"Until We Fall to the Ground United": Cherokee Resilience and Interfactional Cooperation in the Early Twentieth Century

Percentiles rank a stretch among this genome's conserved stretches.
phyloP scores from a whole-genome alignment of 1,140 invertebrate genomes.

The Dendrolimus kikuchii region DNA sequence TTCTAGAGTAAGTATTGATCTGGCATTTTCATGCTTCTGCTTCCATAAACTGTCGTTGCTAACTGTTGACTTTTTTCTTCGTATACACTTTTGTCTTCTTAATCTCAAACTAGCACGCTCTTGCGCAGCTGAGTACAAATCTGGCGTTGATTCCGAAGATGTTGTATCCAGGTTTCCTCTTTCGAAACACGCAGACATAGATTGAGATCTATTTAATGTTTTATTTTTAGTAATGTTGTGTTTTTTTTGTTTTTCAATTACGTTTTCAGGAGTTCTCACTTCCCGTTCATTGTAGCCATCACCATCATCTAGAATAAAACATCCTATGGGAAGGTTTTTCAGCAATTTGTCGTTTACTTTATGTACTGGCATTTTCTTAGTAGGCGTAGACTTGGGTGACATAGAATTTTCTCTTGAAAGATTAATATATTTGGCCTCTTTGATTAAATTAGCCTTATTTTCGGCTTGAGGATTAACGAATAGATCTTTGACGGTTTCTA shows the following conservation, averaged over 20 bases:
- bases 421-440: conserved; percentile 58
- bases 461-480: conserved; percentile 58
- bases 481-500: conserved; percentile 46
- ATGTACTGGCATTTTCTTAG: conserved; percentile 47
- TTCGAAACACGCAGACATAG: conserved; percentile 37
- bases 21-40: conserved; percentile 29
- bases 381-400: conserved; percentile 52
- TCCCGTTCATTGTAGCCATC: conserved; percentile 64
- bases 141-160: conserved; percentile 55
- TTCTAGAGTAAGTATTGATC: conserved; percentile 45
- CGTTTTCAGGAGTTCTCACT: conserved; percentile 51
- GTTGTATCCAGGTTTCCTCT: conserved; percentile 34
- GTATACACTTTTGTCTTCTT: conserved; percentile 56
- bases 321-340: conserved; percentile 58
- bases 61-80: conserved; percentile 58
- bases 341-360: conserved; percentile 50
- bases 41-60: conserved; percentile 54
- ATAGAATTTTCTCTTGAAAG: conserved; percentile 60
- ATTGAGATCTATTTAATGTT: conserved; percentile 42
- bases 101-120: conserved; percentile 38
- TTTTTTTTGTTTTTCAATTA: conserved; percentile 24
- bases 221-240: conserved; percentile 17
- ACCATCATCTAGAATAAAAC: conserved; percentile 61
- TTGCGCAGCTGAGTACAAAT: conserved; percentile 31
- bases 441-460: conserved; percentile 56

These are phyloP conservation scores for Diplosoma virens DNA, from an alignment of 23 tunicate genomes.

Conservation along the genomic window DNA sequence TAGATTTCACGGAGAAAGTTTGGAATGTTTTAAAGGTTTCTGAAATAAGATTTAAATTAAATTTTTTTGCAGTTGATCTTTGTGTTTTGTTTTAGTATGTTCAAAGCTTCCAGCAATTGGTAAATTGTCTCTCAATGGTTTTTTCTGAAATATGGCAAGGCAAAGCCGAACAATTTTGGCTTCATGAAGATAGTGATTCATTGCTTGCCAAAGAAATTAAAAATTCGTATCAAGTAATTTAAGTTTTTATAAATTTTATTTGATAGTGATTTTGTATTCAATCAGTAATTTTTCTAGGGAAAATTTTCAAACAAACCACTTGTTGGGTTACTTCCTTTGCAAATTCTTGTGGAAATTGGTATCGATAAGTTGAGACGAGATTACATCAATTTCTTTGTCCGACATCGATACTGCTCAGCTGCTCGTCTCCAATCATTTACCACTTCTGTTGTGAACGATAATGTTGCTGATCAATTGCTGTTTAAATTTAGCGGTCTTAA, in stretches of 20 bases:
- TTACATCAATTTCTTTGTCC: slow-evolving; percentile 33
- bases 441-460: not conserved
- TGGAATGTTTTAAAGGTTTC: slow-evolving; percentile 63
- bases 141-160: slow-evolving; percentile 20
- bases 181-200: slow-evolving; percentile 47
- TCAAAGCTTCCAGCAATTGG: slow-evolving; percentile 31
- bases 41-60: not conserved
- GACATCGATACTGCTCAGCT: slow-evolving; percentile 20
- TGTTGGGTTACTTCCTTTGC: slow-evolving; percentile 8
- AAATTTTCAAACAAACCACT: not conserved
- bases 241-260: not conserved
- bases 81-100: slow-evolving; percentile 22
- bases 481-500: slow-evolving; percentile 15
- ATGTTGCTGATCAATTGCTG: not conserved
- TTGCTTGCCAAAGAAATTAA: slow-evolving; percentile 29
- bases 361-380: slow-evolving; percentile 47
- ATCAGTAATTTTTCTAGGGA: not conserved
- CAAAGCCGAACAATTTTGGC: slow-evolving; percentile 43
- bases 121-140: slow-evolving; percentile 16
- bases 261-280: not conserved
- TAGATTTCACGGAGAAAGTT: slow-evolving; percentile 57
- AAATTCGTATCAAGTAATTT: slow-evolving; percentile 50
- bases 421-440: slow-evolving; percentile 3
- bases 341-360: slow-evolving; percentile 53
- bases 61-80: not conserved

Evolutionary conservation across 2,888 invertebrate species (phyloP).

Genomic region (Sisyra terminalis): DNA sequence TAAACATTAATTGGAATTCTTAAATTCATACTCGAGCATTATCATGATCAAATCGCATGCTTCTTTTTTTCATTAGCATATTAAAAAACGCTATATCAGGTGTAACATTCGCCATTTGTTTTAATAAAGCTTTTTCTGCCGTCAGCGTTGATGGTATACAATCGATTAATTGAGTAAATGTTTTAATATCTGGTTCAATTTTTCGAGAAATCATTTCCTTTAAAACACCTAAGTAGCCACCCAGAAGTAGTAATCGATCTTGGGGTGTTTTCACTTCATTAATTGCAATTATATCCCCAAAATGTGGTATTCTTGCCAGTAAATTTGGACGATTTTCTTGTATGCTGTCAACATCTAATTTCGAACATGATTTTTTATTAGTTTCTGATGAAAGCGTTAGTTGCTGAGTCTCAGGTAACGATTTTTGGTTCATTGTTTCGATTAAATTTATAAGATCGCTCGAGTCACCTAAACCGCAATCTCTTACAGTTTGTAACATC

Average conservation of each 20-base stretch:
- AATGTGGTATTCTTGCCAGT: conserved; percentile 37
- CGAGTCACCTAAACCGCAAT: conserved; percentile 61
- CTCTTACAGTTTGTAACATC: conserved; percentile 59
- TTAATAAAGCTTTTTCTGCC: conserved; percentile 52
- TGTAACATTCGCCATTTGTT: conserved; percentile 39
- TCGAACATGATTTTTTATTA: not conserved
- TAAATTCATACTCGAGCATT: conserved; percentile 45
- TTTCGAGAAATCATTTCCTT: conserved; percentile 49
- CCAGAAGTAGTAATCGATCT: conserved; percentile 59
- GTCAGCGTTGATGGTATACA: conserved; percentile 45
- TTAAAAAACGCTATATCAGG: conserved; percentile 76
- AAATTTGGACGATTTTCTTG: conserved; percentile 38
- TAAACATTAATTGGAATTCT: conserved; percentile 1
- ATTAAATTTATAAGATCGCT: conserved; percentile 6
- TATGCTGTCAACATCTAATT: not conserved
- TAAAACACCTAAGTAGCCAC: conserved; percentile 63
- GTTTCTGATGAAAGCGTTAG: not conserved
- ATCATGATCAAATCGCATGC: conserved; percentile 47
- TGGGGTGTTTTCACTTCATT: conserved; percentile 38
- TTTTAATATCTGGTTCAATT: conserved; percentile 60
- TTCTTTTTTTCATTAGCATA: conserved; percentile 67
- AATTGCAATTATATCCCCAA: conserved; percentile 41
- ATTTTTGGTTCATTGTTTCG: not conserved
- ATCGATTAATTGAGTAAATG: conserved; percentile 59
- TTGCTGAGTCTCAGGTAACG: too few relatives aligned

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"'Until We Fall to the Ground United': Cherokee Resilience and Interfactional Cooperation in the Early Twentieth Century," chronicles the political history of the Cherokee tribal government from 1906 to 1950. After the 1898 Curtis Act eventually abolished the recognition of the Cherokee and other tribal governments in 1906, the Cherokees put aside the nearly one hundred years of sometimes violent factionalism to retain their autonomy. Coming together under the Keetoowah, the tribe reorganized under a new constitution and charter according to the Oklahoma Indian Welfare Act passed in June 1936.Before the twentieth century, tribal factionalism enabled the US to interfere in tribal affairs beyond enforcing its Indian polices. Beginning with removal to the West, the US signed the Treaty of New Echota with the party most favorable to the officials' goals. After the Trail of Tears in the 1830s, violent retribution for removal and a dispute on the official government of the tribe led to the US intervention and Treaty of 1846. Opposing sides were chosen again in the American Civil War, causing a harsh Treaty of 1866 that damped self-determination even further. Disagreement occurred after the Dawes Act and allotment was forced on all in the tribe.However, with the Curtis Act and dissolution of tribal government in 1906, those divided were able to work together peacefully because they had few other options. The tribe found itself without a way to govern themselves and submit claims and complaints to the US. The splintered factions united in the 1920s and along with the terms of the Oklahoma Indian Welfare Act served as a successful, single, federally-recognized, authoritative tribal body: Keetoowah Incorporated, followed by the United Keetoowah Band. This coalition continued, albeit with some conflict, until the 1970s and the rewriting of the Cherokee constitution that divided the Cherokees into two governments that exist today.
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